U.S. warns employees after Chinese embassy worker shows brain injury

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May 23 (UPI) — The U.S. Embassy in China issued a health alert Wednesday to all government workers after an employee showed signs of a brain injury after hearing “abnormal” sounds and feeling unusual physical pressure.

“The U.S. government is taking these reports seriously and has informed its official staff in China of this event,” the embassy said in a statement.

The State Department said the employee, stationed in Guangzhou, shows symptoms of a mild traumatic brain injury.

The embassy warned workers in China to move away from the source of the noise if they experience “any unusual acute auditory or sensory phenomenon” with “unusual sounds of piercing noises.”

Embassy spokeswoman Jinnie Lee said the employee reported the symptoms beginning late last year and they lasted through April. The worker was sent back to the United States for medical evaluation.

“The embassy learned that the clinical findings of this evaluation matched mild traumatic brain injury,” Lee said. “The department is taking this incident very seriously and is working to determine the cause.”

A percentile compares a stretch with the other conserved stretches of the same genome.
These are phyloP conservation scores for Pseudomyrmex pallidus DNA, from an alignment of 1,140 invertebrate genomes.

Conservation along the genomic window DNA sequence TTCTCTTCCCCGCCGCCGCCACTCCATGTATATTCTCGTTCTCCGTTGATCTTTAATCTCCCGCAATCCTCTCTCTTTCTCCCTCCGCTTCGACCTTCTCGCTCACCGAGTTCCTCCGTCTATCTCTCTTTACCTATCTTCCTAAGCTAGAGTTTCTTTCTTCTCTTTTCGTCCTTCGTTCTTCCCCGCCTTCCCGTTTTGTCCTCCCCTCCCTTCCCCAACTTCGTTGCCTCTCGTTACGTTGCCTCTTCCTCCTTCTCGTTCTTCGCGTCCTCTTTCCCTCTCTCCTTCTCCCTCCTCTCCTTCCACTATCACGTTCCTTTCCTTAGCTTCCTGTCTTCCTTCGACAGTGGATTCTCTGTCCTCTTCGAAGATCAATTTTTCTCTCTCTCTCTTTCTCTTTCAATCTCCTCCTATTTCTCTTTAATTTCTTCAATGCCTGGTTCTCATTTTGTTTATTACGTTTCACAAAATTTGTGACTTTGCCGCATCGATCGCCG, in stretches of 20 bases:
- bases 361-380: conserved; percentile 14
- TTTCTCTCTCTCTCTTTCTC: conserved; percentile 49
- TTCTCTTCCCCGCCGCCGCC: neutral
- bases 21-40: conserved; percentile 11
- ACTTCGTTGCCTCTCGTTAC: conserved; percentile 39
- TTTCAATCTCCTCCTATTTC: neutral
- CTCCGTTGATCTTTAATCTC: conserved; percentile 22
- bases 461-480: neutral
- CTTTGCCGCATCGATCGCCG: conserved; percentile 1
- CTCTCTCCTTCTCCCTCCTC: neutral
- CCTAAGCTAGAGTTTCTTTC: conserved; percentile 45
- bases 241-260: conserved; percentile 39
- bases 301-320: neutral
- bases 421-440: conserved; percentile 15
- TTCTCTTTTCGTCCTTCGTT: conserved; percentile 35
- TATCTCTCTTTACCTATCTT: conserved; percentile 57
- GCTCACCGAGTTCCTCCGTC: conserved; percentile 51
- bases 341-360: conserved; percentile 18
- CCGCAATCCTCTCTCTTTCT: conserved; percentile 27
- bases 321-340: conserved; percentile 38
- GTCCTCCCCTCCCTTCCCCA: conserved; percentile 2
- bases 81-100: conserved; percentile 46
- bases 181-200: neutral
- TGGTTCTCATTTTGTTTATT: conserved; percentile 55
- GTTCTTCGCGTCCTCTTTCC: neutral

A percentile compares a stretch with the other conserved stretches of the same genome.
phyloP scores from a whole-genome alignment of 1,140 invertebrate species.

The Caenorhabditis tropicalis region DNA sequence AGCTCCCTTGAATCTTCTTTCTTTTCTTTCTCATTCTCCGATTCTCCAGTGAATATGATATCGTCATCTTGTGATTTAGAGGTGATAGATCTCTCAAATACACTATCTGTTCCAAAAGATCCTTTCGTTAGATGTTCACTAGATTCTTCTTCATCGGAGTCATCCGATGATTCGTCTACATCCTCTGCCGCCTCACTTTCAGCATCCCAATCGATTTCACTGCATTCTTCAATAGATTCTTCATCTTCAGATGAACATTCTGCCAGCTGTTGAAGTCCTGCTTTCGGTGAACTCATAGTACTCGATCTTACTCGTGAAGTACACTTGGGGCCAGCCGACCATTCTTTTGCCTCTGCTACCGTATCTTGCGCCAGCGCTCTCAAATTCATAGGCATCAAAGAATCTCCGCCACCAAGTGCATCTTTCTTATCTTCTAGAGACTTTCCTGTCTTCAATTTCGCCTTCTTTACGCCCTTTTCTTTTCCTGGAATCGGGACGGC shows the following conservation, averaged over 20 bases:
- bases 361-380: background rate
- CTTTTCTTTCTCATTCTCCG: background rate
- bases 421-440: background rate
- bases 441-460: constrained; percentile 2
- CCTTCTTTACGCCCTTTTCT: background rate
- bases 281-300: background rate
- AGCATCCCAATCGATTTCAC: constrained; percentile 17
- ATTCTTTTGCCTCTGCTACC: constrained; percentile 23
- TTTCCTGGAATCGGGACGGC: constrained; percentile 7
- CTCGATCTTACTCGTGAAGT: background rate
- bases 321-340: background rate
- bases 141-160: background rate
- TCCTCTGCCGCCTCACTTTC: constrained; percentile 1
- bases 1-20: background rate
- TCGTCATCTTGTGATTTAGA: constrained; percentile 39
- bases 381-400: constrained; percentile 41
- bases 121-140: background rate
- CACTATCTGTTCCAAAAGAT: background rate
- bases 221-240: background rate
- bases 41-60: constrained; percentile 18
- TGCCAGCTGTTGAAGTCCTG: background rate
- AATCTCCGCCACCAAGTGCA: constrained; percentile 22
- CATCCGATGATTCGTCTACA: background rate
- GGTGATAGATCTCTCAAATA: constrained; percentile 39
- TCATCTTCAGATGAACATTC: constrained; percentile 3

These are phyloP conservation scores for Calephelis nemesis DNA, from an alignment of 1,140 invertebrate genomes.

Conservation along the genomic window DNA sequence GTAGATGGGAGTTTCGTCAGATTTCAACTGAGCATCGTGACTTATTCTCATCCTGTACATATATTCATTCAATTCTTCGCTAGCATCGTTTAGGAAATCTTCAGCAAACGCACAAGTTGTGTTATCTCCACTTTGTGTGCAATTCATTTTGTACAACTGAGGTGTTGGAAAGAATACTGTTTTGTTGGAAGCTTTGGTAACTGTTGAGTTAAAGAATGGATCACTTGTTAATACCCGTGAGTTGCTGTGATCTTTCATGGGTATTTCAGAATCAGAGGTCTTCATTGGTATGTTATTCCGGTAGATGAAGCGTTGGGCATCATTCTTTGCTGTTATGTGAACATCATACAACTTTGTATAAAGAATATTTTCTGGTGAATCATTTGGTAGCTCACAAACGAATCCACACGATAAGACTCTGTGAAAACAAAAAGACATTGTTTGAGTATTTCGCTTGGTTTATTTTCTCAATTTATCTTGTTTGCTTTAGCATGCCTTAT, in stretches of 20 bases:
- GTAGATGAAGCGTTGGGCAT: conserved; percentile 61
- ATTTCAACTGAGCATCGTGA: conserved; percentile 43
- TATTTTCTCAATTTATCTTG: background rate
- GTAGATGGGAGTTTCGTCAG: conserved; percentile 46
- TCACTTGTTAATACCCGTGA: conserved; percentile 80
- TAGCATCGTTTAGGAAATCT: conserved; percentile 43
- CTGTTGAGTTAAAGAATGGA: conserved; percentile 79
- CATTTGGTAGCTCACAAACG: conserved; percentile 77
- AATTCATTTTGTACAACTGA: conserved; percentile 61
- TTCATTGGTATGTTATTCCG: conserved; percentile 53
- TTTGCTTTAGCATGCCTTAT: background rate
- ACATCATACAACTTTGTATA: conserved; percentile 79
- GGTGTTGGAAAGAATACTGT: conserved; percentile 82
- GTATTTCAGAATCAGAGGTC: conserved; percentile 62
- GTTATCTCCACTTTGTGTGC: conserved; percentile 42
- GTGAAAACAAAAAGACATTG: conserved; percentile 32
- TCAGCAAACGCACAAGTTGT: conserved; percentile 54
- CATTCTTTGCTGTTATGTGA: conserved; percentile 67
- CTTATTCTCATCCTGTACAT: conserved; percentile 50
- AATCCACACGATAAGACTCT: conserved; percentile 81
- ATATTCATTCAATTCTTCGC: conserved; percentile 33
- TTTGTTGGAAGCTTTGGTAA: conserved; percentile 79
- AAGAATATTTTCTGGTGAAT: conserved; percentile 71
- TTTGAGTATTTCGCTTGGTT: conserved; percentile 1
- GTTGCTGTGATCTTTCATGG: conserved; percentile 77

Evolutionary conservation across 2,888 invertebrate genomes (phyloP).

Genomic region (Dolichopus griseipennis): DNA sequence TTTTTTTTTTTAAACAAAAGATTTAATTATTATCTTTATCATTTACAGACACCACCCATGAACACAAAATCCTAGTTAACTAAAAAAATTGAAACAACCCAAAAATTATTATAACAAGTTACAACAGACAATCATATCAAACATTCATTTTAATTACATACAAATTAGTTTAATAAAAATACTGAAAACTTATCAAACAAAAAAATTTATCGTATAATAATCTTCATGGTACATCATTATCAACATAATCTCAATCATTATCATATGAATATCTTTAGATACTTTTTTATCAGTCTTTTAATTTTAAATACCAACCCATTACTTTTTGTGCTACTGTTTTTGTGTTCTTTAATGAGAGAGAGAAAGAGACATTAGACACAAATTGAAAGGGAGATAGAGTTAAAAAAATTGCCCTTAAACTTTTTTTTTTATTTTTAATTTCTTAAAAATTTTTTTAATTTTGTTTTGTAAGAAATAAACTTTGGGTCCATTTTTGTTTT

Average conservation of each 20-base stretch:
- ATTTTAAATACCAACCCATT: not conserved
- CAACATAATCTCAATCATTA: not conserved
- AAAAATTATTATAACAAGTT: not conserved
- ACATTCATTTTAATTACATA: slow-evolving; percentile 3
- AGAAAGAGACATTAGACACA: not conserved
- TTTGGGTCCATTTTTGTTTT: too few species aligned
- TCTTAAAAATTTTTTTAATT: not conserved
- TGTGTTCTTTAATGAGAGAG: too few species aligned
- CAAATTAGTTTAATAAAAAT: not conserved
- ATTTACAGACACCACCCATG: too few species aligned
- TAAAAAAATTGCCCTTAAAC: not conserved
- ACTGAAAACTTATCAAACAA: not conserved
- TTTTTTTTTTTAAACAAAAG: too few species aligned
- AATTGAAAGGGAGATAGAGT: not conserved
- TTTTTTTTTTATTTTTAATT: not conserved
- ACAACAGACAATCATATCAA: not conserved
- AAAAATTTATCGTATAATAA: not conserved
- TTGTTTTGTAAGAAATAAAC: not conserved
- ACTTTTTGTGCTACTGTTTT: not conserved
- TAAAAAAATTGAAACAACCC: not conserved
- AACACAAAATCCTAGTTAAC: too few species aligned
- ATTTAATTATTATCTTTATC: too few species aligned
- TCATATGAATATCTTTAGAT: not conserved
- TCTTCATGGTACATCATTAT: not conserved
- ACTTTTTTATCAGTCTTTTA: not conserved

The incident appears similar to unexplained “sonic attacks” on diplomats at the U.S. Embassy in Cuba last year.

Multiple workers in Havana complained of an incapacitating “high pitch beam of sound.” The State Department ultimately confirmed 21 cases in Cuba.

The diplomats said when they left rooms in the embassy, the symptoms and sounds immediately stopped. Officials believe some type of sonic weapon may have been used.

The diplomats described concussion-like symptoms like hearing loss, dizziness, balance problems, visual complaints, headaches, fatigue, cognitive issues and difficulty sleeping.


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